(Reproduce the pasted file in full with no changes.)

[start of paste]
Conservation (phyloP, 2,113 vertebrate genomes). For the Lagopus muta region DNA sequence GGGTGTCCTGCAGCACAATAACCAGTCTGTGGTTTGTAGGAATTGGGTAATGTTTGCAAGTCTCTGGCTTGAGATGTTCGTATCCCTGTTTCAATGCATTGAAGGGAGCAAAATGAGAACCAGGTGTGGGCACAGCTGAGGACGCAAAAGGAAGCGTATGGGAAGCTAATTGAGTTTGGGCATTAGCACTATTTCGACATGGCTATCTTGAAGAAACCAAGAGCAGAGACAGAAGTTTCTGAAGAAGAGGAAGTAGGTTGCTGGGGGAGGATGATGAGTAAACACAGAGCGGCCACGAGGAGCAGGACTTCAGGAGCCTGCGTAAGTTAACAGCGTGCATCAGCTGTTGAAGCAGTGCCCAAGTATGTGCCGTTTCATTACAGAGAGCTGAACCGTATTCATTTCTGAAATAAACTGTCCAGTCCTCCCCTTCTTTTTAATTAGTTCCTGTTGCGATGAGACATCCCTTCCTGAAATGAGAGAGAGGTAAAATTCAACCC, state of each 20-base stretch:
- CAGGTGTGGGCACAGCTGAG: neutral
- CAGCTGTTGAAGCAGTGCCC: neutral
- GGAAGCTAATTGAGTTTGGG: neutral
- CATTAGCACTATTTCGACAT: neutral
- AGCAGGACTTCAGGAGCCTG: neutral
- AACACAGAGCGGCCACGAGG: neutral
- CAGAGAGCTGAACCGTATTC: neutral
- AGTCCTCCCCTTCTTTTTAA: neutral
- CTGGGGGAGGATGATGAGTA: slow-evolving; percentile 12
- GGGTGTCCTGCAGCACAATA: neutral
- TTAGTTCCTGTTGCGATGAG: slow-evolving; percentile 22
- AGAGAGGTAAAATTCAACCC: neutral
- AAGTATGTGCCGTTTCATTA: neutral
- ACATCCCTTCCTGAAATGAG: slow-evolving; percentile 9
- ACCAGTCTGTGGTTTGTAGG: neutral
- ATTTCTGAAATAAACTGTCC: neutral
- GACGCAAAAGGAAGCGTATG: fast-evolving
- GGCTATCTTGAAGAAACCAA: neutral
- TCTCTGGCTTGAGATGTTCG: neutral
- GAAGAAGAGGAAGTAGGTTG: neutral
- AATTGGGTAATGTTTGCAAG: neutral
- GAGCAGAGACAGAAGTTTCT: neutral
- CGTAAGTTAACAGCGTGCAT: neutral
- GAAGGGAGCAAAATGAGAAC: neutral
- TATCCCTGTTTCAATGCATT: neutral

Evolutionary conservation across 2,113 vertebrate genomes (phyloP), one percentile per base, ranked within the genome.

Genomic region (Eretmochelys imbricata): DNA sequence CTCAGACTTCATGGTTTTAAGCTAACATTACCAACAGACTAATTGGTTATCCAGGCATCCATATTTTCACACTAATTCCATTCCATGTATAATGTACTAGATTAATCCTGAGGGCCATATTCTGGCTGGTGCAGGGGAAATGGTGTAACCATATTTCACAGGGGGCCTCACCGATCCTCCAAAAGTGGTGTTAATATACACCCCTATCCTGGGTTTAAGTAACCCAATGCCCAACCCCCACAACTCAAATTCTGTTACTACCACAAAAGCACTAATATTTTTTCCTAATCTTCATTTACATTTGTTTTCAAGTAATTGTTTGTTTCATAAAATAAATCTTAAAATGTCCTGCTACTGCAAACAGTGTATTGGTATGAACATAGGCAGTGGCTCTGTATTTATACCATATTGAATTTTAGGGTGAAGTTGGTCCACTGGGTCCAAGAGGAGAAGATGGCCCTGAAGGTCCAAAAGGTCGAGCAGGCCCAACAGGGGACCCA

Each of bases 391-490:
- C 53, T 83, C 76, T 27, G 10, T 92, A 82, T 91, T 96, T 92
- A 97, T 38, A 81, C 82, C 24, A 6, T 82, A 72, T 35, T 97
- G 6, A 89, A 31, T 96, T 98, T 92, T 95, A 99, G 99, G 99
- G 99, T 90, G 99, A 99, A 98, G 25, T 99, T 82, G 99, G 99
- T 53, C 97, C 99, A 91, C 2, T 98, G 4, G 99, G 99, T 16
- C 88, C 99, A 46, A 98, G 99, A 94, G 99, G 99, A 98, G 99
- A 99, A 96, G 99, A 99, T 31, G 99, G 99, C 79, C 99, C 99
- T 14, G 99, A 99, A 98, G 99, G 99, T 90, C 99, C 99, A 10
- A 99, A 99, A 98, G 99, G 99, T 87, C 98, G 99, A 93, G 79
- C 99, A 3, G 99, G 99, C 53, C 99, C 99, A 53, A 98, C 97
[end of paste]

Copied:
Conservation (phyloP, 2,113 vertebrate genomes). For the Lagopus muta region DNA sequence GGGTGTCCTGCAGCACAATAACCAGTCTGTGGTTTGTAGGAATTGGGTAATGTTTGCAAGTCTCTGGCTTGAGATGTTCGTATCCCTGTTTCAATGCATTGAAGGGAGCAAAATGAGAACCAGGTGTGGGCACAGCTGAGGACGCAAAAGGAAGCGTATGGGAAGCTAATTGAGTTTGGGCATTAGCACTATTTCGACATGGCTATCTTGAAGAAACCAAGAGCAGAGACAGAAGTTTCTGAAGAAGAGGAAGTAGGTTGCTGGGGGAGGATGATGAGTAAACACAGAGCGGCCACGAGGAGCAGGACTTCAGGAGCCTGCGTAAGTTAACAGCGTGCATCAGCTGTTGAAGCAGTGCCCAAGTATGTGCCGTTTCATTACAGAGAGCTGAACCGTATTCATTTCTGAAATAAACTGTCCAGTCCTCCCCTTCTTTTTAATTAGTTCCTGTTGCGATGAGACATCCCTTCCTGAAATGAGAGAGAGGTAAAATTCAACCC, state of each 20-base stretch:
- CAGGTGTGGGCACAGCTGAG: neutral
- CAGCTGTTGAAGCAGTGCCC: neutral
- GGAAGCTAATTGAGTTTGGG: neutral
- CATTAGCACTATTTCGACAT: neutral
- AGCAGGACTTCAGGAGCCTG: neutral
- AACACAGAGCGGCCACGAGG: neutral
- CAGAGAGCTGAACCGTATTC: neutral
- AGTCCTCCCCTTCTTTTTAA: neutral
- CTGGGGGAGGATGATGAGTA: slow-evolving; percentile 12
- GGGTGTCCTGCAGCACAATA: neutral
- TTAGTTCCTGTTGCGATGAG: slow-evolving; percentile 22
- AGAGAGGTAAAATTCAACCC: neutral
- AAGTATGTGCCGTTTCATTA: neutral
- ACATCCCTTCCTGAAATGAG: slow-evolving; percentile 9
- ACCAGTCTGTGGTTTGTAGG: neutral
- ATTTCTGAAATAAACTGTCC: neutral
- GACGCAAAAGGAAGCGTATG: fast-evolving
- GGCTATCTTGAAGAAACCAA: neutral
- TCTCTGGCTTGAGATGTTCG: neutral
- GAAGAAGAGGAAGTAGGTTG: neutral
- AATTGGGTAATGTTTGCAAG: neutral
- GAGCAGAGACAGAAGTTTCT: neutral
- CGTAAGTTAACAGCGTGCAT: neutral
- GAAGGGAGCAAAATGAGAAC: neutral
- TATCCCTGTTTCAATGCATT: neutral

Evolutionary conservation across 2,113 vertebrate genomes (phyloP), one percentile per base, ranked within the genome.

Genomic region (Eretmochelys imbricata): DNA sequence CTCAGACTTCATGGTTTTAAGCTAACATTACCAACAGACTAATTGGTTATCCAGGCATCCATATTTTCACACTAATTCCATTCCATGTATAATGTACTAGATTAATCCTGAGGGCCATATTCTGGCTGGTGCAGGGGAAATGGTGTAACCATATTTCACAGGGGGCCTCACCGATCCTCCAAAAGTGGTGTTAATATACACCCCTATCCTGGGTTTAAGTAACCCAATGCCCAACCCCCACAACTCAAATTCTGTTACTACCACAAAAGCACTAATATTTTTTCCTAATCTTCATTTACATTTGTTTTCAAGTAATTGTTTGTTTCATAAAATAAATCTTAAAATGTCCTGCTACTGCAAACAGTGTATTGGTATGAACATAGGCAGTGGCTCTGTATTTATACCATATTGAATTTTAGGGTGAAGTTGGTCCACTGGGTCCAAGAGGAGAAGATGGCCCTGAAGGTCCAAAAGGTCGAGCAGGCCCAACAGGGGACCCA

Each of bases 391-490:
- C 53, T 83, C 76, T 27, G 10, T 92, A 82, T 91, T 96, T 92
- A 97, T 38, A 81, C 82, C 24, A 6, T 82, A 72, T 35, T 97
- G 6, A 89, A 31, T 96, T 98, T 92, T 95, A 99, G 99, G 99
- G 99, T 90, G 99, A 99, A 98, G 25, T 99, T 82, G 99, G 99
- T 53, C 97, C 99, A 91, C 2, T 98, G 4, G 99, G 99, T 16
- C 88, C 99, A 46, A 98, G 99, A 94, G 99, G 99, A 98, G 99
- A 99, A 96, G 99, A 99, T 31, G 99, G 99, C 79, C 99, C 99
- T 14, G 99, A 99, A 98, G 99, G 99, T 90, C 99, C 99, A 10
- A 99, A 99, A 98, G 99, G 99, T 87, C 98, G 99, A 93, G 79
- C 99, A 3, G 99, G 99, C 53, C 99, C 99, A 53, A 98, C 97